Rapid COVID-19 tests now available in some Maryland doctors’ offices but questions about accuracy persist

Six months into the coronavirus pandemic, testing is moving from mass drive-thru centers and hospitals to doctors’ offices, where the wait time for results is 15 minutes rather than days or longer.

More and faster tests will be a convenience for the public and a boon for officials trying to get a handle on cases, but doctors warn such rapid “point-of-care” tests come with challenges.


“The answer to this pandemic is test, test, test,” said Dr. Ron Elfenbein, medical director and CEO of First Call Medical Center, an urgent care provider in Gambrills. “And we’re having good results. ... But these tests aren’t perfect.”

He warns that the kind of rapid test most doctors are likely to offer has a high rate of false negatives. That can undermine efforts to identify those infected with COVID-19, the illness caused by the coronavirus, and isolate them.


That also poses a challenge to state health officials, who have not even decided how to account for these tests. They will be reported but not added to the daily tally from 215 community testing sites provided on the state’s pandemic website,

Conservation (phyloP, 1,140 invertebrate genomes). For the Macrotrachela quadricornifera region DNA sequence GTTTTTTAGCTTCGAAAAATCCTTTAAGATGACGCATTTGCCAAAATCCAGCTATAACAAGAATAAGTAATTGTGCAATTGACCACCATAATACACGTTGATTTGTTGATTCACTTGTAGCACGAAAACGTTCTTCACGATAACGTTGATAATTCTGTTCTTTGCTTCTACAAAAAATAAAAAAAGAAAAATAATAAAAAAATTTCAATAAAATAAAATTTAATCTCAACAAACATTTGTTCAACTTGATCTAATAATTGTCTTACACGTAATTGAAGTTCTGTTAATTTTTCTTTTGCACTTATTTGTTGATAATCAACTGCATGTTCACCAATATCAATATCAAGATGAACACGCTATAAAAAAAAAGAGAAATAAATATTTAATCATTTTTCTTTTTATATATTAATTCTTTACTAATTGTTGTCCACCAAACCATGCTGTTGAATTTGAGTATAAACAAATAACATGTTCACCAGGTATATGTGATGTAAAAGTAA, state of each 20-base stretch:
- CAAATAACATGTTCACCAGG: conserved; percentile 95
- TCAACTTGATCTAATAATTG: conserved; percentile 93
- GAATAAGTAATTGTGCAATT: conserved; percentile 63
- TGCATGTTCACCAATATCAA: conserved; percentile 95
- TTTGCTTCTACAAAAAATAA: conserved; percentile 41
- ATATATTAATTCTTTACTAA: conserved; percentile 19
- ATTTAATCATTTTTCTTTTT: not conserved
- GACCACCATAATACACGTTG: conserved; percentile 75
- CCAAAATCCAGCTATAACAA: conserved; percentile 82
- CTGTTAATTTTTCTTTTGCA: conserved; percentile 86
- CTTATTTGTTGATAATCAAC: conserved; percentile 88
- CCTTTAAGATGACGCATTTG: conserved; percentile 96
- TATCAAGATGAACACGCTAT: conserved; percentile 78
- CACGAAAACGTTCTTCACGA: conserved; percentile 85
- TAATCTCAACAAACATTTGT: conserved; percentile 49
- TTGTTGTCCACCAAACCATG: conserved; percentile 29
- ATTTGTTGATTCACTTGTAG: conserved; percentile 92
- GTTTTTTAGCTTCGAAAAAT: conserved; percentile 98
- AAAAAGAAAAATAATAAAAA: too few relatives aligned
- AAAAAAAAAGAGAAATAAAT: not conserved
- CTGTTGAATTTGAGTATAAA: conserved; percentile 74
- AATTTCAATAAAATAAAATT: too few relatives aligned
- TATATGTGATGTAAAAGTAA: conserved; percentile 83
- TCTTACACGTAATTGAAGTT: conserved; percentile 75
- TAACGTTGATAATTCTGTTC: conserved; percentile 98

Elfenbein said his urgent care center likely has reported more than 1,000 results from rapid tests in the past week alone.

He uses what’s known as an antigen test similar to the tests used to identify other common viral menaces, such as flu and strep, which look for proteins on the surface of the virus. They can miss cases in people tested too soon after exposure, providing false negatives up to 20% of the time.

Until better tests are readily available, Elfenbein’s answer has been to also perform traditional polymerase chain reaction, or PCR, tests. They are a more involved but slower look at the genetic makeup of the virus. The PCR tests are versions of the ones commonly offered at community testing sites, but samples are normally sent to commercial labs that can take days or longer to provide results.

Double testing is not covered by insurance, so few doctors are likely to follow Elfenbein’s lead. But he believes the system ensures both speed and accuracy.

First Call Medical Center is among 122 offices that have been approved so far to offer testing from the Maryland Department of Health since an order last month vastly expanding where tests could be conducted, according to Charles Gischlar, a department spokesman.

The order allowed medical offices with basic lab certification to offer six rapid antigen and PCR tests that have emergency approval from the U.S. Food and Drug Administration.